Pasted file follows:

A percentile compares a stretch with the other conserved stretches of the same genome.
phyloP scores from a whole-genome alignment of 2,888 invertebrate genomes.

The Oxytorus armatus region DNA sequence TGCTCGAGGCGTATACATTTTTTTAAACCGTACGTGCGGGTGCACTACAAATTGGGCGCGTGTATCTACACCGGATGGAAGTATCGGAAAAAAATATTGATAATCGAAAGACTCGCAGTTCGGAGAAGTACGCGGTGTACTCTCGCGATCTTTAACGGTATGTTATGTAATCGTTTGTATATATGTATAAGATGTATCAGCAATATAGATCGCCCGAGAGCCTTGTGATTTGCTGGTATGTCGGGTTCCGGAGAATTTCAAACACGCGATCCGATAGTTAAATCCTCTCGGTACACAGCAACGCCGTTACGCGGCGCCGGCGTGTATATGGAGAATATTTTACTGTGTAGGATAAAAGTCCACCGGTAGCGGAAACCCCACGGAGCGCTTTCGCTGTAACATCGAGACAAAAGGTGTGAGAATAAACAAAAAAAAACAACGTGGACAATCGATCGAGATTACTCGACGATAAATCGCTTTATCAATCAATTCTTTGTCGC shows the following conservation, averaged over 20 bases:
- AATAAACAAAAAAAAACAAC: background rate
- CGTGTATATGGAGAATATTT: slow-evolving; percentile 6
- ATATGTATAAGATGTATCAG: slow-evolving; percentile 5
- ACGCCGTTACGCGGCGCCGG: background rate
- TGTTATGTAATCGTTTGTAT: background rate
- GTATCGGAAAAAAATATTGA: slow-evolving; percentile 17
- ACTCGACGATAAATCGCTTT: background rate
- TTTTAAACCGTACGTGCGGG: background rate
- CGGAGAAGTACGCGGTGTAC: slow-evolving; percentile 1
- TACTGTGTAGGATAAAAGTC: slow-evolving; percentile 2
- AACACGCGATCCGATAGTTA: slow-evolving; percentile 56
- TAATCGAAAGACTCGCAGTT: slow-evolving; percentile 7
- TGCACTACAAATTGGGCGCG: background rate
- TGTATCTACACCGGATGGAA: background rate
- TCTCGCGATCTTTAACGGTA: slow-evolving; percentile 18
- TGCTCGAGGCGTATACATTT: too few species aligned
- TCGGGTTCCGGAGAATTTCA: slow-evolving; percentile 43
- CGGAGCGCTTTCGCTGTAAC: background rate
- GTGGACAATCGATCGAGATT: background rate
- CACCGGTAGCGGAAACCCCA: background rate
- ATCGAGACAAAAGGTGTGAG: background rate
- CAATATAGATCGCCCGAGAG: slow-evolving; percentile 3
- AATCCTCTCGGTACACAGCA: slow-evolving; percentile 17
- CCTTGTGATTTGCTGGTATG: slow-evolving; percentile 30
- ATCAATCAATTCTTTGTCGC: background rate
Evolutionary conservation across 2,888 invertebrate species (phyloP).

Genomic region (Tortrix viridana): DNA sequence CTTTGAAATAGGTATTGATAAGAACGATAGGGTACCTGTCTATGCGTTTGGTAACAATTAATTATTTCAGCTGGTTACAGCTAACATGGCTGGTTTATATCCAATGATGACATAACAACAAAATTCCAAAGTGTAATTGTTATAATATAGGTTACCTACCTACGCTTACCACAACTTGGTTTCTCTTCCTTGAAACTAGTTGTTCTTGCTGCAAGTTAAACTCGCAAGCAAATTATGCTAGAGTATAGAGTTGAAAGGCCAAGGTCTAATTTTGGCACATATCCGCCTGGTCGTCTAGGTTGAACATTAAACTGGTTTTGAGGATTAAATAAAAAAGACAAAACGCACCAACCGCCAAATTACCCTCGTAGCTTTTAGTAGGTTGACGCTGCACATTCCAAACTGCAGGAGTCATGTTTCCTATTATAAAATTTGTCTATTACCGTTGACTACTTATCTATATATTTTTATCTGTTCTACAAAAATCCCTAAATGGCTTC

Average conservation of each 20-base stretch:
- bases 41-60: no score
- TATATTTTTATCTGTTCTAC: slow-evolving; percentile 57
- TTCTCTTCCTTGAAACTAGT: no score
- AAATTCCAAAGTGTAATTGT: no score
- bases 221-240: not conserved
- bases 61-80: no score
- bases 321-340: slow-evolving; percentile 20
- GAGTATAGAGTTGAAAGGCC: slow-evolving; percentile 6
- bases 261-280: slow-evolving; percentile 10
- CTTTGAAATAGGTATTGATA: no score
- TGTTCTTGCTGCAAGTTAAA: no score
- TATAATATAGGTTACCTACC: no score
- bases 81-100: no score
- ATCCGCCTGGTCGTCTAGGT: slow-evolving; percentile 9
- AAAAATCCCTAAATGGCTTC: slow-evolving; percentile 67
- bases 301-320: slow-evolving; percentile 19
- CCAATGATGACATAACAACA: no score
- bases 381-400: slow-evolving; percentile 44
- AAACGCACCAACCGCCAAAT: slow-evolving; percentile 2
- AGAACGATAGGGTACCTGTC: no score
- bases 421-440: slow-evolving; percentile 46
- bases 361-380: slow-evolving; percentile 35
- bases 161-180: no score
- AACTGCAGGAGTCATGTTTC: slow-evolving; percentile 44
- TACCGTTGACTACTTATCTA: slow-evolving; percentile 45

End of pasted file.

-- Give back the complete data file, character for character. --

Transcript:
A percentile compares a stretch with the other conserved stretches of the same genome.
phyloP scores from a whole-genome alignment of 2,888 invertebrate genomes.

The Oxytorus armatus region DNA sequence TGCTCGAGGCGTATACATTTTTTTAAACCGTACGTGCGGGTGCACTACAAATTGGGCGCGTGTATCTACACCGGATGGAAGTATCGGAAAAAAATATTGATAATCGAAAGACTCGCAGTTCGGAGAAGTACGCGGTGTACTCTCGCGATCTTTAACGGTATGTTATGTAATCGTTTGTATATATGTATAAGATGTATCAGCAATATAGATCGCCCGAGAGCCTTGTGATTTGCTGGTATGTCGGGTTCCGGAGAATTTCAAACACGCGATCCGATAGTTAAATCCTCTCGGTACACAGCAACGCCGTTACGCGGCGCCGGCGTGTATATGGAGAATATTTTACTGTGTAGGATAAAAGTCCACCGGTAGCGGAAACCCCACGGAGCGCTTTCGCTGTAACATCGAGACAAAAGGTGTGAGAATAAACAAAAAAAAACAACGTGGACAATCGATCGAGATTACTCGACGATAAATCGCTTTATCAATCAATTCTTTGTCGC shows the following conservation, averaged over 20 bases:
- AATAAACAAAAAAAAACAAC: background rate
- CGTGTATATGGAGAATATTT: slow-evolving; percentile 6
- ATATGTATAAGATGTATCAG: slow-evolving; percentile 5
- ACGCCGTTACGCGGCGCCGG: background rate
- TGTTATGTAATCGTTTGTAT: background rate
- GTATCGGAAAAAAATATTGA: slow-evolving; percentile 17
- ACTCGACGATAAATCGCTTT: background rate
- TTTTAAACCGTACGTGCGGG: background rate
- CGGAGAAGTACGCGGTGTAC: slow-evolving; percentile 1
- TACTGTGTAGGATAAAAGTC: slow-evolving; percentile 2
- AACACGCGATCCGATAGTTA: slow-evolving; percentile 56
- TAATCGAAAGACTCGCAGTT: slow-evolving; percentile 7
- TGCACTACAAATTGGGCGCG: background rate
- TGTATCTACACCGGATGGAA: background rate
- TCTCGCGATCTTTAACGGTA: slow-evolving; percentile 18
- TGCTCGAGGCGTATACATTT: too few species aligned
- TCGGGTTCCGGAGAATTTCA: slow-evolving; percentile 43
- CGGAGCGCTTTCGCTGTAAC: background rate
- GTGGACAATCGATCGAGATT: background rate
- CACCGGTAGCGGAAACCCCA: background rate
- ATCGAGACAAAAGGTGTGAG: background rate
- CAATATAGATCGCCCGAGAG: slow-evolving; percentile 3
- AATCCTCTCGGTACACAGCA: slow-evolving; percentile 17
- CCTTGTGATTTGCTGGTATG: slow-evolving; percentile 30
- ATCAATCAATTCTTTGTCGC: background rate
Evolutionary conservation across 2,888 invertebrate species (phyloP).

Genomic region (Tortrix viridana): DNA sequence CTTTGAAATAGGTATTGATAAGAACGATAGGGTACCTGTCTATGCGTTTGGTAACAATTAATTATTTCAGCTGGTTACAGCTAACATGGCTGGTTTATATCCAATGATGACATAACAACAAAATTCCAAAGTGTAATTGTTATAATATAGGTTACCTACCTACGCTTACCACAACTTGGTTTCTCTTCCTTGAAACTAGTTGTTCTTGCTGCAAGTTAAACTCGCAAGCAAATTATGCTAGAGTATAGAGTTGAAAGGCCAAGGTCTAATTTTGGCACATATCCGCCTGGTCGTCTAGGTTGAACATTAAACTGGTTTTGAGGATTAAATAAAAAAGACAAAACGCACCAACCGCCAAATTACCCTCGTAGCTTTTAGTAGGTTGACGCTGCACATTCCAAACTGCAGGAGTCATGTTTCCTATTATAAAATTTGTCTATTACCGTTGACTACTTATCTATATATTTTTATCTGTTCTACAAAAATCCCTAAATGGCTTC

Average conservation of each 20-base stretch:
- bases 41-60: no score
- TATATTTTTATCTGTTCTAC: slow-evolving; percentile 57
- TTCTCTTCCTTGAAACTAGT: no score
- AAATTCCAAAGTGTAATTGT: no score
- bases 221-240: not conserved
- bases 61-80: no score
- bases 321-340: slow-evolving; percentile 20
- GAGTATAGAGTTGAAAGGCC: slow-evolving; percentile 6
- bases 261-280: slow-evolving; percentile 10
- CTTTGAAATAGGTATTGATA: no score
- TGTTCTTGCTGCAAGTTAAA: no score
- TATAATATAGGTTACCTACC: no score
- bases 81-100: no score
- ATCCGCCTGGTCGTCTAGGT: slow-evolving; percentile 9
- AAAAATCCCTAAATGGCTTC: slow-evolving; percentile 67
- bases 301-320: slow-evolving; percentile 19
- CCAATGATGACATAACAACA: no score
- bases 381-400: slow-evolving; percentile 44
- AAACGCACCAACCGCCAAAT: slow-evolving; percentile 2
- AGAACGATAGGGTACCTGTC: no score
- bases 421-440: slow-evolving; percentile 46
- bases 361-380: slow-evolving; percentile 35
- bases 161-180: no score
- AACTGCAGGAGTCATGTTTC: slow-evolving; percentile 44
- TACCGTTGACTACTTATCTA: slow-evolving; percentile 45